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GLOBAL MARKETS-European share rally halted as ECB hopes fade
* Doubts rise over prospects for bold central bank action
* European shares end three-day rally, on course for strong July
* Oil hovers near $106 a barrel after Chinese hint at growth measures
* Euro edges higher versus dollar, awaiting ECB meeting
By Richard Hubbard
LONDON, July 31 (Reuters) - European shares ended a three-day rally and oil dipped on Tuesday as investors turned cautious about the likely outcome of central bank policy meetings in the United States and Europe this week, despite mounting evidence of a global slowdown.
Markets for riskier assets like equities and oil have rallied strongly since the head of the European Central Bank raised expectations of bold action at its meeting on Thursday by pledging last week to do all he could to protect the euro.
Signs of flagging growth in the U.S. had also raised some hopes the Federal Reserve, which begins a two-day rate setting meeting later on Tuesday, might respond, though most economists do not expect any further easing before September.
"The markets have run ahead of themselves. And I think certainly the ECB and the Federal Reserve will hold back from pumping in more money at this point in time," said Manoj Ladwa, head of trading at TJ Markets.
European shares, which were heading for their best month since October after soaring more than 5 percent in the last three sessions, went into reverse, with the FTSE Eurofirst 300 index down 0.3 percent at 1,069.50 points.
"Today will probably be a quiet last day of the month. Everybody is waiting for Thursday to see if (ECB President Mario) Draghi can deliver," said Lex van Dam, hedge fund manager at Hampstead Capital, which manages $500 million of assets.
"He'd better pull a big rabbit out of his hat."
However, U.S. shares appeared poised for a firmer start on Wall Street, building on their best year-to-date performance since 2003.
Investors in European shares were also given pause by weaker than expected earnings from several major banks, where the region's ongoing debt crisis has hurt revenues.
Deutsche Bank said its second-quarter profit had been badly affected by the crisis, dropping 63 percent in the second quarter from a year earlier.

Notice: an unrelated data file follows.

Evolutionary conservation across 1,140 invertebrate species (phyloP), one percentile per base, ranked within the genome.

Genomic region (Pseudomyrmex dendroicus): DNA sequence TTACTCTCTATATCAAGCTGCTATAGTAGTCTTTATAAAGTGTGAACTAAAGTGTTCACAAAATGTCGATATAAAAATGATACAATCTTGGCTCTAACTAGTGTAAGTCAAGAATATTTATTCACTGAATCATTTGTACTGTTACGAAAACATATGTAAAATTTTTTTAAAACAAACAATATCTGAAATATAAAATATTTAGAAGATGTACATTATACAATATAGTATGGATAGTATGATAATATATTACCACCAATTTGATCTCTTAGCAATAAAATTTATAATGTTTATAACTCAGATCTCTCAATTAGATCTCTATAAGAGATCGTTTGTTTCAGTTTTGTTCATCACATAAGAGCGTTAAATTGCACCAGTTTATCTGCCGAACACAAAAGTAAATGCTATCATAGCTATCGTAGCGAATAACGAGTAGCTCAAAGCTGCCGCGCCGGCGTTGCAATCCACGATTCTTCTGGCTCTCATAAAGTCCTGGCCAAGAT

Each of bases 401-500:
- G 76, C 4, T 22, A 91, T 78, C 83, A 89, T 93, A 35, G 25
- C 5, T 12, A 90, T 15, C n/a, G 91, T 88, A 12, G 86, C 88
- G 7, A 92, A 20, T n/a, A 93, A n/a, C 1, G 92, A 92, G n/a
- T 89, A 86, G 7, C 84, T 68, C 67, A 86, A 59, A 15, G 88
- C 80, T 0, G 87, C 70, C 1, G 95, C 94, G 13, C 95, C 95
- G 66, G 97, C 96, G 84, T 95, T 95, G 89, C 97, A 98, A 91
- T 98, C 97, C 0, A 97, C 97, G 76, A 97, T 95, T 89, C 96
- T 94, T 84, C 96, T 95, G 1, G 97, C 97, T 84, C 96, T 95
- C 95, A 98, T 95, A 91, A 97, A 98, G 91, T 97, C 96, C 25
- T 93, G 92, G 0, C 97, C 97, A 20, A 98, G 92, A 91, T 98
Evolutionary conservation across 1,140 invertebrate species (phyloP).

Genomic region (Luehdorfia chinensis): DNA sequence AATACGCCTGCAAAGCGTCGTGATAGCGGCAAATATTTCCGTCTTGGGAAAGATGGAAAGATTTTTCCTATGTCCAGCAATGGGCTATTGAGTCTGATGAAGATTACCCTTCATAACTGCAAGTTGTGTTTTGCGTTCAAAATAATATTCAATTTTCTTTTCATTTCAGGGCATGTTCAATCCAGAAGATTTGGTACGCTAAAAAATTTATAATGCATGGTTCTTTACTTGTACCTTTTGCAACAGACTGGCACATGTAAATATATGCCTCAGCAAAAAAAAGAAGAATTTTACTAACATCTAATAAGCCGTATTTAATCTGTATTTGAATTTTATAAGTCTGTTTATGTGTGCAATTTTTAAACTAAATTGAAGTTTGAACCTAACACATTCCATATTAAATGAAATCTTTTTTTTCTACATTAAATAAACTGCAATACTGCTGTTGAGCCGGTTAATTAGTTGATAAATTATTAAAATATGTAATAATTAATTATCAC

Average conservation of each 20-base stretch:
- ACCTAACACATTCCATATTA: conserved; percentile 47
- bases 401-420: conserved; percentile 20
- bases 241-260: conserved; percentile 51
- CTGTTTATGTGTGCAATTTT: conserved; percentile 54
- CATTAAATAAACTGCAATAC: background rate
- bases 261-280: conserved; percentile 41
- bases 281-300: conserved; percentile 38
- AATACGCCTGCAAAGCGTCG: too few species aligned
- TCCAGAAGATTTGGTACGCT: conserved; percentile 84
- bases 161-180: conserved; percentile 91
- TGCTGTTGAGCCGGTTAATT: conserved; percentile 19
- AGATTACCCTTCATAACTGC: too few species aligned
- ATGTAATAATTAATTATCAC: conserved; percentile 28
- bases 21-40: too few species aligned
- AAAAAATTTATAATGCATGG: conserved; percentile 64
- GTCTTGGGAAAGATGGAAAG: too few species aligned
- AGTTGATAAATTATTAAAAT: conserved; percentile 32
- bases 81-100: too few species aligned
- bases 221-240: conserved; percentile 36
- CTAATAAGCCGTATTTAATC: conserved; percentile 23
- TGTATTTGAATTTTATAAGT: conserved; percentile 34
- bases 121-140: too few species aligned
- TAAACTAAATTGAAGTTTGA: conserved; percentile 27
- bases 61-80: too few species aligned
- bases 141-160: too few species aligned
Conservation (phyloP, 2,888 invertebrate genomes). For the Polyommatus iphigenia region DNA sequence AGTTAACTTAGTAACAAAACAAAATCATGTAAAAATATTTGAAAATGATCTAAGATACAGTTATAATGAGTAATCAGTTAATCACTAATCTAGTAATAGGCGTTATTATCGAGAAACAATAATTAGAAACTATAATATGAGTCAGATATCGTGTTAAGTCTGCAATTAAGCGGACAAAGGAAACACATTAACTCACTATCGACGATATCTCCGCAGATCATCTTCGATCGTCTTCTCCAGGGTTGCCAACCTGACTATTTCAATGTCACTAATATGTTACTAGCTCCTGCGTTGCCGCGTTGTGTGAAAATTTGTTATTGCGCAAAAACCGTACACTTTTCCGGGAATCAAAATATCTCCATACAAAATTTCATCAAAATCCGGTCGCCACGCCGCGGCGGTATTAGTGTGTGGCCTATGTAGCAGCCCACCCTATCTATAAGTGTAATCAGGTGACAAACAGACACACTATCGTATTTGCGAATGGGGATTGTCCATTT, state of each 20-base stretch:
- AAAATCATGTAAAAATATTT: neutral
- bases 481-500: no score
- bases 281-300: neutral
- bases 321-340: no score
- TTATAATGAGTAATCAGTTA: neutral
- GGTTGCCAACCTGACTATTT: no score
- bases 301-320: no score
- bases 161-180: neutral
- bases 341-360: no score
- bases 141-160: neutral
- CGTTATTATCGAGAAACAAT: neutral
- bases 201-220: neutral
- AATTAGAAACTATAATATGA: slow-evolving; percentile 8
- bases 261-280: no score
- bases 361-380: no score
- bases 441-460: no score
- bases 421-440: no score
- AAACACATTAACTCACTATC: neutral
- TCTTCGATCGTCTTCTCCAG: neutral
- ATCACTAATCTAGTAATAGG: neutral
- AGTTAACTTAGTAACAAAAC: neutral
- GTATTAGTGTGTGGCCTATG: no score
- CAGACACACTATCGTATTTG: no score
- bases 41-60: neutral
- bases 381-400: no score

"The European sovereign debt crisis continues to weigh on investor confidence and client activity across the bank," Deutsche Bank's co-Chief Executives Anshu Jain and Juergen Fitschen said in a statement.
The earnings season has proved a damp squib for many European companies, reflecting the harsh economic environment.
Not including Tuesday's results, nearly half the companies due to report earnings have done so, and 47 percent have missed forecasts, with second-quarter year-on-year profit growth expected to have contracted by more than 20 percent once all companies have released their results.
In the U.S. it's been a slightly better story. With 294 of S&P 500 companies having reported earnings, 67 percent have beaten analysts' expectations, with another 10.9 percent in line with forecasts and 22.1 percent below.
In a typical quarter 62 percent of companies beat estimates, 17 percent match and 20 percent miss estimates, according to Thomson Reuters data.
ECB DISAPPOINTMENT RISK
Meanwhile, the euro managed a slight gain against the dollar on month-end demand, but it stayed below three-week highs as doubts grew that the ECB would meet the market's high expectations of bold steps to combat the debt crisis.
"There is a clear danger that expectations might be too high ... (Draghi's) got to put his money where his mouth is, as there is a risk of disappointment around Thursday," said Nick Parsons, head of research for Europe at National Australia Bank in London.
The single currency rose 0.25 percent against the dollar to $1.2285, well below the high of $1.2390 hit last Friday.
The safe-haven German bond market reflected the growing fears that whatever ECB President Mario Draghi says at the bank's policymaking meeting is likely to disappoint markets looking for meat on the bones of his pledge to defend the euro.
German 10-year cash yields were 4 basis points lower at 1.34 percent.
"There's a bit of scepticism and wondering if maybe Draghi over-promised. Thursday is going to be very interesting to see what's actually said," one bond trader said.
Commodity markets are increasingly concerned about the health of the global economy as Europe's sovereign debt crisis, a slowing China and sluggish activity in the United States weigh on demand.
Major Asian exporters Japan, South Korea and Taiwan added to the deepening signs of economic stress on Tuesday.
A purchasing managers' report suggested Japan's factory sector is shrinking at its fastest pace since last year's earthquake, and industrial output in South Korea fell four times further than expected.
Taiwan sliced a full percentage point off its official forecast for 2012 economic growth, the seventh downgrade since last August.
But commodities and the growth-linked Australian dollar got some support from an official Xinhua news agency report quoting Chinese Premier Wen Jiabao as saying that China would increase fiscal and monetary policy support to the economy in the second half of the year.
Brent crude was down 7 cents at $106.13 a barrel, having dropped to a low of $105.27 before Wen's comments. U.S. crude was up 22 cents at $90.00 a barrel.
Brent has had a strong July, rising 8 percent for its biggest monthly gain since February.
Spot gold was up 0.2 percent at $1,623.31 an ounce in muted trade ahead of the ECB meeting, with prices on track for a 1.5 percent gain this month, its second straight monthly rise.
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